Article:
Una Mullally: Varadkar has much to learn about coffee and socialism
The messaging the Taoiseach gravitates towards does not chime with the demographic his party will need to grow its base
It’s often hard to guess what Leo Varadkar is thinking, but sometimes he drops a clanger that reveals more than he intended. In response to Labour TD Alan Kelly’s remarks about the “cup of coffee budget” – that there wasn’t much in it for many – the Taoiseach said, “I’d advise these latte socialists to think again about where they buy their coffee. Because if you can’t be trusted to spend your own money carefully, how can you be trusted with other people’s?” Varadkar is developing a tendency to trot out such first-draft soundbites, lines that almost get there but just don’t land properly. He said this at his first Fine Gael presidential dinner as leader (I’m presuming there was coffee served after), and I like to imagine him preparing for such a killer smackdown in a montage scenario, ripping A4 sheets from a typewriter and three-pointing them into a wire waste paper basket, before BOOM! Latte socialists! That’ll get ‘em.
It doesn’t get ‘em though, does it? It does, however, reveal a bit more about our Taoiseach, who is typified as enigmatic. “Latte socialists” would be perceived as a more authentic line were it to come from a rural TD feigning disgust at the affectations of the “urban elite”. Yet Varadkar is himself a member of that urban elite, and so his disdain for such affectations rings hollow, especially for a guy who handed out coffees from a hip cafe while he was campaigning to be the next Taoiseach. It’s not the lattes Varadkar has a problem with, it’s the socialists.
Silos and strata
Using “latte socialists” (RIP champagne socialist) displays a very particular world view. It’s no surprise to anyone with a passing familiarity with Fine Gael that binary definitions of where people sit in society are their bread (sourdough?) and butter. Fine Gael is a party for the conservative and wealthy – from big farmers to big business – primarily concerned with the conservative and wealthy. The conservative manner in which Varadkar sees the country (and perhaps the world), appears to be one of silos and strata, within which we must subscribe to the acceptable social mores and not deviate from them.
What is unusual about someone who projects an image that yearns for contemporary slickness, is that his one-liners are often so old-fashioned
What does “latte socialists” mean? That people who can afford fancy coffee have no business being socialists? That “real” socialists are broke? Or that socialists shouldn’t drink lattes, eschewing the conspicuous consumption of bourgeois culture – including one’s choice of coffee – in order to appear “authentic”.
Socialists who do not come from poverty are always viewed with suspicion by capitalists, as their point of view disrupts the selfishness and individualism capitalism requires to operate. One becomes a traitor to a predetermined and privileged economic trajectory. The latte (or the champagne, or the avocado) therefore, is an avatar of frivolous consumption, as if to say a desire for egalitarianism must also be a desire for misery, and devoid of nice things.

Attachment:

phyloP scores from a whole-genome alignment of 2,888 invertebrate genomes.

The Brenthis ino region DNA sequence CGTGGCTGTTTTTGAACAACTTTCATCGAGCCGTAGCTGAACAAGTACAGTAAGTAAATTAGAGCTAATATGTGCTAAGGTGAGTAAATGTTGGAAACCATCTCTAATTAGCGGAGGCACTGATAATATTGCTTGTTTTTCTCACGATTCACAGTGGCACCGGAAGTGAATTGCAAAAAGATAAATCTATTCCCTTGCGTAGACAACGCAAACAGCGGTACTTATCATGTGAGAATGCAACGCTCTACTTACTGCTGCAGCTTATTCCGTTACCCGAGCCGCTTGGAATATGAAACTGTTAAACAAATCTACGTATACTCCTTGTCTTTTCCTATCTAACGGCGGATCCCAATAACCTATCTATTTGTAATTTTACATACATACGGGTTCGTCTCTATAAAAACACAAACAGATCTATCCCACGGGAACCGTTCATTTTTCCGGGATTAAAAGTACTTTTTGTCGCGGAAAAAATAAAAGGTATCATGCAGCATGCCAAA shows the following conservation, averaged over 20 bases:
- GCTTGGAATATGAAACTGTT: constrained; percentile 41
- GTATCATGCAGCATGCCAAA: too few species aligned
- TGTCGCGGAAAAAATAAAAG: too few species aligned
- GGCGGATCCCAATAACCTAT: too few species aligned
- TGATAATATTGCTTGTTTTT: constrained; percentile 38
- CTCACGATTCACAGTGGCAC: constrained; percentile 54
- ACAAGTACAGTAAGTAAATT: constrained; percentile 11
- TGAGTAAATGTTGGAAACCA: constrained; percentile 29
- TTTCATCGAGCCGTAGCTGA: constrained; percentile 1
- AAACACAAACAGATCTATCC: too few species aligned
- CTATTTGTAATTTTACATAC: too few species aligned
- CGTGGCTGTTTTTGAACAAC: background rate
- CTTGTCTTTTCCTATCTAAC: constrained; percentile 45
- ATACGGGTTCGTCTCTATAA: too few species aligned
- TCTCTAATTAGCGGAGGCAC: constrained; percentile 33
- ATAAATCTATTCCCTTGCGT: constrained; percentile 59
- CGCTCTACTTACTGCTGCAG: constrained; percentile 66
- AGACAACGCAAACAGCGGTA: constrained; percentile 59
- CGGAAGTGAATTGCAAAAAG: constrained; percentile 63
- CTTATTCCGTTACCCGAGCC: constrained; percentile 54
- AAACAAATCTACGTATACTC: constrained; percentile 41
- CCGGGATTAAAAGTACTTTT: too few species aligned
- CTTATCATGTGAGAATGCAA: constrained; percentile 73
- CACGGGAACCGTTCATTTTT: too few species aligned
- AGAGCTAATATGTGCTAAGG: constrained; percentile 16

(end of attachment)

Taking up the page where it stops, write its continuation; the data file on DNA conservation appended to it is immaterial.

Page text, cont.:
Such assumptions and generalisations are directly linked to Varadkar’s dog-whistling on Fine Gael being a party for “people who get up early in the morning”, another borrowed line trotted out for years by neoliberal politicians. It is a line designed to do two things. Firstly, to appeal to the widest version of the mainstream (people like to think of themselves as hard-working and diligent.) Secondly, to seed social division that benefits the status quo, the subtext being that everyone on welfare or sporadically employed is lazy or less motivated, that everyone who has a job is hard-working, and that the world is made up of those who give to society (tax) and those who take from it. This narrative allows us to entrench our ingroup bias, where we favour those like us. This bias is intrinsic to traditional party politics, a worldview that sees political power as an elite sport, and is adverse to change or revolution.
It goes without saying that Varadkar is only referring to a certain type of person who gets up early in the morning – not the homeless people woken at dawn, the carers rising first thing, the poor farmers, the commuting students, the people living in direct provision, the women catching early flights to England for abortions, and so on. Varadkar’s latte line also reveals a belief that some people are allowed guilt-free nice things, and others must be denied them, either through posturing or poverty.
Then there’s the content of the messaging itself. What is unusual about someone who projects an image that yearns for contemporary slickness, is that his one-liners are often so old-fashioned. Even the use of latte – a drink that by now your granny orders – feels out of date. Perhaps he could have gone for something more hip to the groove. Cortado communist? Sriracha socialist? Za’atar Zapatista?
For a Taoiseach so novel in so many ways, it seems odd that he suffers from a lack of originality. The messaging he gravitates towards does not chime with the demographic his party will need to grow its base: those who may not be automatically predisposed to Fine Gael’s ideals, but might be drawn to Varadkar’s image. This is primarily a slice of disillusioned Labour voters. They may like their lattes very much, and their vaguely socialist politics too. Those things are not mutually exclusive, unless, of course, you’re Leo.